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From Bay Street Back to School

Submitted on Monday, June 04, 2018

Students Shawn Jung (Class of 2019) and Sukanya Srichandra (Class of 2018) in Toronto’s financial district, where they both work

Neither Shawn Jung nor Sukanya Srichandra studied business for their undergraduate degrees, but they both ended up working in Toronto’s financial services sector immersed in data. And when they later decided to go back to school part-time to acquire additional skills and upgrade their credentials, they both chose the University of Toronto’s Master of Information Program.

As home to Canada’s big five banks, the vast majority of foreign banks operating in the country, and the Toronto Stock Exchange, Toronto is North America’s second largest financial centre and a major employer of university graduates.

With a degree in economics and international studies, Srichandra landed her first post-university job in 2010 at the Investment Funds Institute of Canada before moving on Franklin Templeton Investments and then to Central 1 Credit Union where she is now a securitization and funding manager.

After completing his undergrad in math and philosophy, Jung started work as a business analyst at CIBC in 2010, where he has since climbed his way up the ladder to a senior manager position in the bank’s private wealth management division.

Jung originally contemplated further studies in computer science but while looking for a summer course, he discovered the Faculty of Information by “pure luck.” After some further research, he decided the Information Systems + Design (ISD) concentration was the right program for him. While Jung enrolled in 2014, he also became a father along the way which has limited his study time. He’ll graduate in 2019.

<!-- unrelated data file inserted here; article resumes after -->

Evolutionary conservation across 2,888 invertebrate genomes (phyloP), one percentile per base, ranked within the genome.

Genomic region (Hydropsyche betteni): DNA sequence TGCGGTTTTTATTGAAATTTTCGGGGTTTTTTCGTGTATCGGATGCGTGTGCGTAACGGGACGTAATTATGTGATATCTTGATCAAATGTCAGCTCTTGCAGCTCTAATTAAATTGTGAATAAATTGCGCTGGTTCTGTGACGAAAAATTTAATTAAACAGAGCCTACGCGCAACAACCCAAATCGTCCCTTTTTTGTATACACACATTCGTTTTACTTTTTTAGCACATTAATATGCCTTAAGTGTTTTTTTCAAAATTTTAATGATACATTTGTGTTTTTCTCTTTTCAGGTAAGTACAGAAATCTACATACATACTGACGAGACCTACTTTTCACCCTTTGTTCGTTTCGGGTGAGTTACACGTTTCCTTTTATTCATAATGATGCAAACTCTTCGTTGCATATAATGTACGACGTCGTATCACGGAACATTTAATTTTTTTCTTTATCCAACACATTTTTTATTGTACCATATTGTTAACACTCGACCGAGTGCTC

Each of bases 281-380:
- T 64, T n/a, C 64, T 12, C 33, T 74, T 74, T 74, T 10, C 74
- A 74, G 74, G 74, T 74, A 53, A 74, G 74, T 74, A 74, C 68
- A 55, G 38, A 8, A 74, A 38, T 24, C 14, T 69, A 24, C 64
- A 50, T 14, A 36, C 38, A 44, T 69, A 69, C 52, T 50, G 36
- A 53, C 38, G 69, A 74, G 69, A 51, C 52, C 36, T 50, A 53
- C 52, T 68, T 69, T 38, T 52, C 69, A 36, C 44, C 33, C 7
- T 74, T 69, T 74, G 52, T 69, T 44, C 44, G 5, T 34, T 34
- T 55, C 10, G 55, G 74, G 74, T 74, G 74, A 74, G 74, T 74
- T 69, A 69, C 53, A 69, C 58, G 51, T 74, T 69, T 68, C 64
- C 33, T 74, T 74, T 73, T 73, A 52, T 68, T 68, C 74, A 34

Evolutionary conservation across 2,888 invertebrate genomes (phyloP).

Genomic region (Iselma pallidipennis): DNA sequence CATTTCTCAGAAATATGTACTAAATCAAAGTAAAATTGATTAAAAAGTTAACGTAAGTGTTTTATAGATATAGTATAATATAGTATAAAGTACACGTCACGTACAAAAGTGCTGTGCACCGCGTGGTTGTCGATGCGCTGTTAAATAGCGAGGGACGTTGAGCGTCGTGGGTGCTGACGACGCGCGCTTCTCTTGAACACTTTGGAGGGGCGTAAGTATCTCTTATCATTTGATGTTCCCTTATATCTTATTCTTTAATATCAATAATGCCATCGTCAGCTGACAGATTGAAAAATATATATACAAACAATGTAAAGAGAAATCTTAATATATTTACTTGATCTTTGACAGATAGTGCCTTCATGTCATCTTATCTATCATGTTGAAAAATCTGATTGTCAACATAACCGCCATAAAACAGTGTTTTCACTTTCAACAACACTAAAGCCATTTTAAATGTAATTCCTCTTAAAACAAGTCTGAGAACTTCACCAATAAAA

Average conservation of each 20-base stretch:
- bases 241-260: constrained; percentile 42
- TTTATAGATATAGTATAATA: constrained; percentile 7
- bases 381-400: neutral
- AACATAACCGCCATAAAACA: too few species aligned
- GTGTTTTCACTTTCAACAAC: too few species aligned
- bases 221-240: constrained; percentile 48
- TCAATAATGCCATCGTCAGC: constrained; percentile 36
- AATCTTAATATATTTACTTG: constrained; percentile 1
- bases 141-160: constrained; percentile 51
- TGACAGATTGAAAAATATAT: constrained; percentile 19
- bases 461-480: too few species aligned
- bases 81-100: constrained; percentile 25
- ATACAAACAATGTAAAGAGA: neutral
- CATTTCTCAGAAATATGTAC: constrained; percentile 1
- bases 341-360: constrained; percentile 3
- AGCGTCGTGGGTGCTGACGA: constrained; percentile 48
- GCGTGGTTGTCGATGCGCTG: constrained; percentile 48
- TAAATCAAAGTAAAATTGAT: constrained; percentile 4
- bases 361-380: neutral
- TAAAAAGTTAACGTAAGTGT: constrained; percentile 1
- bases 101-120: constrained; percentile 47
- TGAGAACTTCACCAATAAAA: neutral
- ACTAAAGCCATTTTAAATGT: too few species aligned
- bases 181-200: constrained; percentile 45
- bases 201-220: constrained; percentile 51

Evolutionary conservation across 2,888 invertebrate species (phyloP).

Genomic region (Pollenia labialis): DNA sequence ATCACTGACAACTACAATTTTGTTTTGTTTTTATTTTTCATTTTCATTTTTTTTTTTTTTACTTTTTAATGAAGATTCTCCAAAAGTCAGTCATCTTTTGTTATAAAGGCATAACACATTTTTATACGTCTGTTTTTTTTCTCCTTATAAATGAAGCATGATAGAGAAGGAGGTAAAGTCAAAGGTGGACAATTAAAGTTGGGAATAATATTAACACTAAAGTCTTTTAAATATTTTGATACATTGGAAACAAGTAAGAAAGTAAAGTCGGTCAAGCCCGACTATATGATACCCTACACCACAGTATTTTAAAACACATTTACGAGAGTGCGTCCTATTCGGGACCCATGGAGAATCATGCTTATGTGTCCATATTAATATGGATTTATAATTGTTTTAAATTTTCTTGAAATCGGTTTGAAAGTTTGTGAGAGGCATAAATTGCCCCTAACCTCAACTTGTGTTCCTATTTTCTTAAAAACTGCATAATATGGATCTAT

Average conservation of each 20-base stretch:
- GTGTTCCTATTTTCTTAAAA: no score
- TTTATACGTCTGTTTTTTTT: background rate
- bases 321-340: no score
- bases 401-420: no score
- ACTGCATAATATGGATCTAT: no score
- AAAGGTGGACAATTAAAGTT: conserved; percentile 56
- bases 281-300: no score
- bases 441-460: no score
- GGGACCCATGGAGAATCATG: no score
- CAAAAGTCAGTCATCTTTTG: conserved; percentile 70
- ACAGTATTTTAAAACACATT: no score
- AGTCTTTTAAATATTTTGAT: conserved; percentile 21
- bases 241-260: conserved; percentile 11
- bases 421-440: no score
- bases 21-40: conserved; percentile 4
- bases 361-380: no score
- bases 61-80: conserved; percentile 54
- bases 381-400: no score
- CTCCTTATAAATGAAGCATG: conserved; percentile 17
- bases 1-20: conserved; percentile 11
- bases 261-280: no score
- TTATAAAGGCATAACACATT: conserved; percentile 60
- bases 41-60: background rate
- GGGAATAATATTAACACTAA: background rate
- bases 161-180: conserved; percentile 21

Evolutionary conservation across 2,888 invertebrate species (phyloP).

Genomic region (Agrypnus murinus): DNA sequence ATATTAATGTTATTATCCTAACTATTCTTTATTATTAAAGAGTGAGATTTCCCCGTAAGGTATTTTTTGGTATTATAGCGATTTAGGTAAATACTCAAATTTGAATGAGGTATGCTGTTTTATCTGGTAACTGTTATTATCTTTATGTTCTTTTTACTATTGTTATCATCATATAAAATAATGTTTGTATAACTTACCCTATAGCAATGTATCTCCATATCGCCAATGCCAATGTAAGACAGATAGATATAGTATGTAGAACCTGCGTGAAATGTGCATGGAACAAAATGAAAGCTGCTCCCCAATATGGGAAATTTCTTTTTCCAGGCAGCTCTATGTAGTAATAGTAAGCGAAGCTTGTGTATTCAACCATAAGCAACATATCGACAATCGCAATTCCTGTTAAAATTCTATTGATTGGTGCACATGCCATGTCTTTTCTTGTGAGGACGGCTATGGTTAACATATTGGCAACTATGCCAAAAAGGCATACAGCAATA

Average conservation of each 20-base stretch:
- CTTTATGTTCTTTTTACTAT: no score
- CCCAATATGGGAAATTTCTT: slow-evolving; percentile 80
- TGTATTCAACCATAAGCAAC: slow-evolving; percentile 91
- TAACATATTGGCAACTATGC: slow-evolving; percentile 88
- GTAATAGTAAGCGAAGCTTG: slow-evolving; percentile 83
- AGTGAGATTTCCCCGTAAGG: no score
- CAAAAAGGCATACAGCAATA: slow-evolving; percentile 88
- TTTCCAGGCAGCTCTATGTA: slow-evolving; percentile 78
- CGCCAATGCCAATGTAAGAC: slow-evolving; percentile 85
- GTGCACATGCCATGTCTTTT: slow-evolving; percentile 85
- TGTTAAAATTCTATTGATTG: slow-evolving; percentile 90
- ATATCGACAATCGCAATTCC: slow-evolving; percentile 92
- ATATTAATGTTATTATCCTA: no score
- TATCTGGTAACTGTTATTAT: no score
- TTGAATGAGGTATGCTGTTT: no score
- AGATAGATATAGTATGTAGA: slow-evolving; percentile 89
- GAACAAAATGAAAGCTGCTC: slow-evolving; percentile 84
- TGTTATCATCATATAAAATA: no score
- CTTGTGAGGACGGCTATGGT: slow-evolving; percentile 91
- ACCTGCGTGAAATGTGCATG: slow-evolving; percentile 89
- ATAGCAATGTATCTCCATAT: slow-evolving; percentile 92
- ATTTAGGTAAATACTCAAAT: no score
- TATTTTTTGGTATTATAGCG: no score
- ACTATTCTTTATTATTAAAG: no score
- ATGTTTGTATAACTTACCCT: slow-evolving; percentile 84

Srichandra, who’s also in the ISD concentration, was attracted to the MI program because “it had the computer science component and it also had the humanities component.” Both she and Jung had done coding courses and picked up further programming knowledge in their jobs, but neither of them wanted to move completely to the tech side.

Describing the MI program, Srichandra says, “It’s given me what I need to understand information systems design process. The Python course really formalized some of the concepts that I knew a bit.”

 In her current role at Central 1, Srichandra has been heavily involved in process automation, drastically reducing the amount of time needed to perform certain tasks from days and weeks to mere hours. She sees herself as a bridge between finance and IT at a time when “a lot of the roles are becoming a lot more data and information focused.”

Jung makes a similar point, emphasizing that companies are looking for candidates who “can narrow the gap between business and technology” by communicating the business side’s needs and understanding how a data project might be implemented by IT. “I enjoy dealing with the data,” he says. “I feel very happy if what I produce plays a role by bringing down costs or supporting campaigns. I see my role as more supportive.”

“Any issue that arises these days is never solely business and never solely technology,” Srichandra says, describing herself as a “hub” or “node”” and stressing that she doesn’t want to lose her “interdisciplinary mindset.”

Both she and Jung have appreciated the new perspective that going back to school, after years in the workforce, so often provides. But getting a Master’s degree is not without its stressful moments. Finding a course to fit the work schedule. Juggling life with a young family as Jung did. And completing the program in two years as Srichandra did.

With graduation now on the horizon, the pair are imagining what it will be like to get their lives back, And how much easier working on Bay Street will be without homework.